How to learn your child’s love language

Child 5 Love Languages

Do you feel disconnected from your child despite your best efforts? Perhaps you are constantly giving gifts to your son and he doesn’t seem to appreciate them. Maybe you tell your daughter you love her and shower her with compliments, only to find they fall on deaf ears more often than not.

You are trying to be a loving parent, yet, your love seems to be seen as an annoyance or perhaps you even get told by your child that he or she doesn’t feel loved. What are you doing wrong? Is your child incapable of understanding love?

The above scenarios happen to many parents and children, and it can cause a great disconnect when children don’t feel loved. As challenging as it can be, the remedy to the problem may very well lie in what experts call, “Love Languages.”

It was in 1995 when the concept was first introduced by author, Gary Chapman with his book titled, “The 5 Love Languages.” In the book, Chapman outlines the following as ways in which individuals both feel and show love:

1. Words of affirmation:

These are kind words that can include things like, “I love you,” or “You’re really smart!” It feels good to a child with this love language to hear good things about herself.

2. Acts of service:

This is when you help your child with his homework, make special lunch for him or teach him how to learn a new skill. Although you shouldn’t make a regular practice of it, coming home to a clean room with folded laundry may just make your child smile for days.

3. Gifts:

These don’t need to be large gifts. It’s really the thought that counts when your child has this as her love language. Bringing home a new notebook with pencils or even a pack of gum will go a long way with someone who feels loved when gifts are given.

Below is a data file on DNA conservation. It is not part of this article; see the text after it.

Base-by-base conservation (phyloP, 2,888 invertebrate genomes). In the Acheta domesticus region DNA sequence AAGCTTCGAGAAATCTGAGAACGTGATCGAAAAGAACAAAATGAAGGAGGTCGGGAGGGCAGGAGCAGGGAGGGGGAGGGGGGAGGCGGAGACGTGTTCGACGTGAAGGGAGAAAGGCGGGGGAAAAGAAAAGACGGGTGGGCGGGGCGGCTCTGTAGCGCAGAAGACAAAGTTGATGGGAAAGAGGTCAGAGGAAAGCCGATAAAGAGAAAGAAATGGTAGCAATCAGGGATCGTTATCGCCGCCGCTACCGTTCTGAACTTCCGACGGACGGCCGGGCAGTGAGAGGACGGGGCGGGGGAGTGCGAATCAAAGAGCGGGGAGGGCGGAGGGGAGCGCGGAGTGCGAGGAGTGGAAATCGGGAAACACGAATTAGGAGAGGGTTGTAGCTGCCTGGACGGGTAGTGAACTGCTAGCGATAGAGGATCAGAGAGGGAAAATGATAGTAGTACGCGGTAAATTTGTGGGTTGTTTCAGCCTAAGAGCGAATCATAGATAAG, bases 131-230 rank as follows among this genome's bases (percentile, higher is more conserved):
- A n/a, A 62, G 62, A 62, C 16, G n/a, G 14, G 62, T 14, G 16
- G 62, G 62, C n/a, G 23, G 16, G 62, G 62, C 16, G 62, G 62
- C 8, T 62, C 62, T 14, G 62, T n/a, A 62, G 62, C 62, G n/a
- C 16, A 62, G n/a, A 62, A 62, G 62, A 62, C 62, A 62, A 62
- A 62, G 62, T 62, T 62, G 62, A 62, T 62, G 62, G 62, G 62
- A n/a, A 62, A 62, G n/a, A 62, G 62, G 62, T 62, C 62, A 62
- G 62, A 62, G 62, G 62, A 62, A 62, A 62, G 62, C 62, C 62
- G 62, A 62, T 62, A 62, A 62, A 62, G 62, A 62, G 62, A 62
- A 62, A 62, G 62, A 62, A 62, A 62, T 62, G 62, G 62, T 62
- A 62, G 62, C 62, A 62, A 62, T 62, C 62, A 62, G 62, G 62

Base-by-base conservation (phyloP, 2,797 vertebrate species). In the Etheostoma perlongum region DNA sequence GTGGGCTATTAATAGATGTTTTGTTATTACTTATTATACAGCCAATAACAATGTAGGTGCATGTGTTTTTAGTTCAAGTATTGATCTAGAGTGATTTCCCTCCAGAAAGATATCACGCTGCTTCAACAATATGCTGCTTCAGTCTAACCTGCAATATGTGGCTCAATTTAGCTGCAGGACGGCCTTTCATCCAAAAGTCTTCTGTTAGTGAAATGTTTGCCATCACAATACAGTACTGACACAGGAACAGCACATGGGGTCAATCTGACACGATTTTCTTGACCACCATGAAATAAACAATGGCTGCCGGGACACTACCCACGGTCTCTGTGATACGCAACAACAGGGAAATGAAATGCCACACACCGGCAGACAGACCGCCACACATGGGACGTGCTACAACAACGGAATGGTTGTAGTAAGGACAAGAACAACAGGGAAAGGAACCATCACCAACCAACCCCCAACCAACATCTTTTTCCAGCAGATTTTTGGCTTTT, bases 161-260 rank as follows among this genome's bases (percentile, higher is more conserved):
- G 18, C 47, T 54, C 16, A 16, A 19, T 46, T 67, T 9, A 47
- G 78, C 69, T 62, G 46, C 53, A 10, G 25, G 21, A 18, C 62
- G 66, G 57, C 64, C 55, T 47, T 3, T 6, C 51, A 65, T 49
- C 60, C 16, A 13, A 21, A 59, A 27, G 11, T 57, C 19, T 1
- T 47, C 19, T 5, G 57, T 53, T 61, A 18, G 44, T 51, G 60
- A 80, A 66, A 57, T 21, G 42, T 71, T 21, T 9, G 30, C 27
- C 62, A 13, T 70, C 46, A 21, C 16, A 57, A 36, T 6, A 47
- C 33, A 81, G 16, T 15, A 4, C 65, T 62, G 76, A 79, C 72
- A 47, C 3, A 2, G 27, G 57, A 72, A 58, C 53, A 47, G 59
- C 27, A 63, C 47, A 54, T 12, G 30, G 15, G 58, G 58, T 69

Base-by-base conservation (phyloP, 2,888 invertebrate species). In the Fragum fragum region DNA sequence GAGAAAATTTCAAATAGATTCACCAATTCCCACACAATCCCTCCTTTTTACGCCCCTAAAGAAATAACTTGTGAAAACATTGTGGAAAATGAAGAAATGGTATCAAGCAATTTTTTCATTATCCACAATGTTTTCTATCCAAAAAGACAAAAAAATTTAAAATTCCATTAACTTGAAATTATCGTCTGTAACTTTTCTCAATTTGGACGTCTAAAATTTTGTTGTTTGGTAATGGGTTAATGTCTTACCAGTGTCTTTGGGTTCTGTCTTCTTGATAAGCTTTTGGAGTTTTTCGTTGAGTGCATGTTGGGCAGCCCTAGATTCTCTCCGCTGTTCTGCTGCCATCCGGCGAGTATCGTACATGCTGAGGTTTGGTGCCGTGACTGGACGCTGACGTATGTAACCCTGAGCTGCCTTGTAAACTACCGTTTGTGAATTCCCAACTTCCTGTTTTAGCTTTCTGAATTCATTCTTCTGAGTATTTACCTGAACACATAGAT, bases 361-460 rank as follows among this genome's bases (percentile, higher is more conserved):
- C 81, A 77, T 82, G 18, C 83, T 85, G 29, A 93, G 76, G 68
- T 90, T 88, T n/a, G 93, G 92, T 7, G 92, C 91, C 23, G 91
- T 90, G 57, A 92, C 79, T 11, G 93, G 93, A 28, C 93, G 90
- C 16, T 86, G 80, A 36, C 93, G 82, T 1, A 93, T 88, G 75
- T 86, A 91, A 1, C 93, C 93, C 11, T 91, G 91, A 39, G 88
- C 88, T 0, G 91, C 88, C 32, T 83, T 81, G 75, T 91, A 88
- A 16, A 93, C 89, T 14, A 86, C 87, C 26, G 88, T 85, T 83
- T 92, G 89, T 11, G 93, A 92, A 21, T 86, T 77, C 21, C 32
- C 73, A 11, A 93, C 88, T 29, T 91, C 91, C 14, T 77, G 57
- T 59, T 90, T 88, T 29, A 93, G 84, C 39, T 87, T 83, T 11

4. Quality Time:

Giving individual attention is key for this love language. It can be as simple as reading a book with your child, or going for a walk around the block. When quality time is your child’s love language, sacrificing your time for him is just what he needs to feel loved.

5. Physical Touch:

Hugs, sitting on your lap, holding your hand, giving a high-five. A child with this as her love language literally wants to feel your love.

Now that you know about love languages, how do you learn your own child’s language?

By understanding the five love languages, parents can cater to the emotional needs of their children, avoid miscommunications, prevent many behavior issues and reconnect in a way they haven’t before. Here are ways to find your child’s love language:

1. Take a test

Many sites have free online tests to help you determine your child’s love language — there’s even one on Dr. Chapman’s site. This test is designed for children ages 9 and up so they can answer it themselves, but you can try to take it for your younger child, answering the questions the best you can.

2. Ask your child

A simple way to find out, is to ask your child. You could give him or her an open ended statement like, “I feel loved when _____.” You may get answers like, “When mom or dad gives me hugs,” or “When my parents tell me they love me.” Take those answers and fit them into one of the 5 Love Language categories, and you should have a pretty clear answer.

3. Observe

Watching how your child shows you and other family members affection is a great way to learn his or her love language. He or she may even show dolls affection that match his or her love language. Through observing, you child may very well reveal his or her primary love language.


Even after determining your child’s love language, it is important to be patient with yourself. Your love language (which you should also work on determining) may not match your child’s. It may be hard for you to give hugs or gifts when your language is quality time. Keep showing love the way you know how, while also making sure to speak the language that your child needs to get that positive affirmation that he or she is loved.